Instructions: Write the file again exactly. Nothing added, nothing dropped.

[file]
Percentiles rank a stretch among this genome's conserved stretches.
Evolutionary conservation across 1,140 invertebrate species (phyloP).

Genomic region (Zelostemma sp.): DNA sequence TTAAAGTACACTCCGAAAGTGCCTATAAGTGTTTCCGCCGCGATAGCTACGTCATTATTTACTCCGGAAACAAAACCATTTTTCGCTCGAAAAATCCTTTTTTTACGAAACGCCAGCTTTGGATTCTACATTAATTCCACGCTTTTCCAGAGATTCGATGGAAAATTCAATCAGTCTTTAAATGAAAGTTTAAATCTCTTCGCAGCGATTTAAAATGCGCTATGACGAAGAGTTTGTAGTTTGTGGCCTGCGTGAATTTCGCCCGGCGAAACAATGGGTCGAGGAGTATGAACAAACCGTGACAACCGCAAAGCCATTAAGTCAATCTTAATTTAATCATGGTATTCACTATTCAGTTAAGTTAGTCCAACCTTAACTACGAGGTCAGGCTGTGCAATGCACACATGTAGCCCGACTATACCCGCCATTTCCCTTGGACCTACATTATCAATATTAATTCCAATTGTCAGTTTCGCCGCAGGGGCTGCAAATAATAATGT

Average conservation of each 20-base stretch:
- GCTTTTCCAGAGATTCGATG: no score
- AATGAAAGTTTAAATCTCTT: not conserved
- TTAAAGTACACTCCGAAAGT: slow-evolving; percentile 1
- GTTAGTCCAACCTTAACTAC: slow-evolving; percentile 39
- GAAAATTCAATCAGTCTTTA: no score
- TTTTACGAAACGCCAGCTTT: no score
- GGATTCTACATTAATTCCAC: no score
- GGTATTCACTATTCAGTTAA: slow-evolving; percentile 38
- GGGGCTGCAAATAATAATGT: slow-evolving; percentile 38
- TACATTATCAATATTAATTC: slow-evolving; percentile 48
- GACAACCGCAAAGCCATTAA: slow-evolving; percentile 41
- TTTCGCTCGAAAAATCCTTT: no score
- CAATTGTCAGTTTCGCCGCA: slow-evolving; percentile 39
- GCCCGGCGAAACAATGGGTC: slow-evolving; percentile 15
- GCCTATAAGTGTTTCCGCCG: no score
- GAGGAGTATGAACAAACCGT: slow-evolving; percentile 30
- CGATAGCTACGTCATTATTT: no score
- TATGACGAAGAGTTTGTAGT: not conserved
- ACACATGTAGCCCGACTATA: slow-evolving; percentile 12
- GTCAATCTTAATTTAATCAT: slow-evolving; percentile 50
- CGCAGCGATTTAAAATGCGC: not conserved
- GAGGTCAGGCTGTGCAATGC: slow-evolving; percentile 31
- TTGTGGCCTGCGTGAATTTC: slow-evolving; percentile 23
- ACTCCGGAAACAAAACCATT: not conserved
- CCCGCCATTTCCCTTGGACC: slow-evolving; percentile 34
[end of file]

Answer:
Percentiles rank a stretch among this genome's conserved stretches.
Evolutionary conservation across 1,140 invertebrate species (phyloP).

Genomic region (Zelostemma sp.): DNA sequence TTAAAGTACACTCCGAAAGTGCCTATAAGTGTTTCCGCCGCGATAGCTACGTCATTATTTACTCCGGAAACAAAACCATTTTTCGCTCGAAAAATCCTTTTTTTACGAAACGCCAGCTTTGGATTCTACATTAATTCCACGCTTTTCCAGAGATTCGATGGAAAATTCAATCAGTCTTTAAATGAAAGTTTAAATCTCTTCGCAGCGATTTAAAATGCGCTATGACGAAGAGTTTGTAGTTTGTGGCCTGCGTGAATTTCGCCCGGCGAAACAATGGGTCGAGGAGTATGAACAAACCGTGACAACCGCAAAGCCATTAAGTCAATCTTAATTTAATCATGGTATTCACTATTCAGTTAAGTTAGTCCAACCTTAACTACGAGGTCAGGCTGTGCAATGCACACATGTAGCCCGACTATACCCGCCATTTCCCTTGGACCTACATTATCAATATTAATTCCAATTGTCAGTTTCGCCGCAGGGGCTGCAAATAATAATGT

Average conservation of each 20-base stretch:
- GCTTTTCCAGAGATTCGATG: no score
- AATGAAAGTTTAAATCTCTT: not conserved
- TTAAAGTACACTCCGAAAGT: slow-evolving; percentile 1
- GTTAGTCCAACCTTAACTAC: slow-evolving; percentile 39
- GAAAATTCAATCAGTCTTTA: no score
- TTTTACGAAACGCCAGCTTT: no score
- GGATTCTACATTAATTCCAC: no score
- GGTATTCACTATTCAGTTAA: slow-evolving; percentile 38
- GGGGCTGCAAATAATAATGT: slow-evolving; percentile 38
- TACATTATCAATATTAATTC: slow-evolving; percentile 48
- GACAACCGCAAAGCCATTAA: slow-evolving; percentile 41
- TTTCGCTCGAAAAATCCTTT: no score
- CAATTGTCAGTTTCGCCGCA: slow-evolving; percentile 39
- GCCCGGCGAAACAATGGGTC: slow-evolving; percentile 15
- GCCTATAAGTGTTTCCGCCG: no score
- GAGGAGTATGAACAAACCGT: slow-evolving; percentile 30
- CGATAGCTACGTCATTATTT: no score
- TATGACGAAGAGTTTGTAGT: not conserved
- ACACATGTAGCCCGACTATA: slow-evolving; percentile 12
- GTCAATCTTAATTTAATCAT: slow-evolving; percentile 50
- CGCAGCGATTTAAAATGCGC: not conserved
- GAGGTCAGGCTGTGCAATGC: slow-evolving; percentile 31
- TTGTGGCCTGCGTGAATTTC: slow-evolving; percentile 23
- ACTCCGGAAACAAAACCATT: not conserved
- CCCGCCATTTCCCTTGGACC: slow-evolving; percentile 34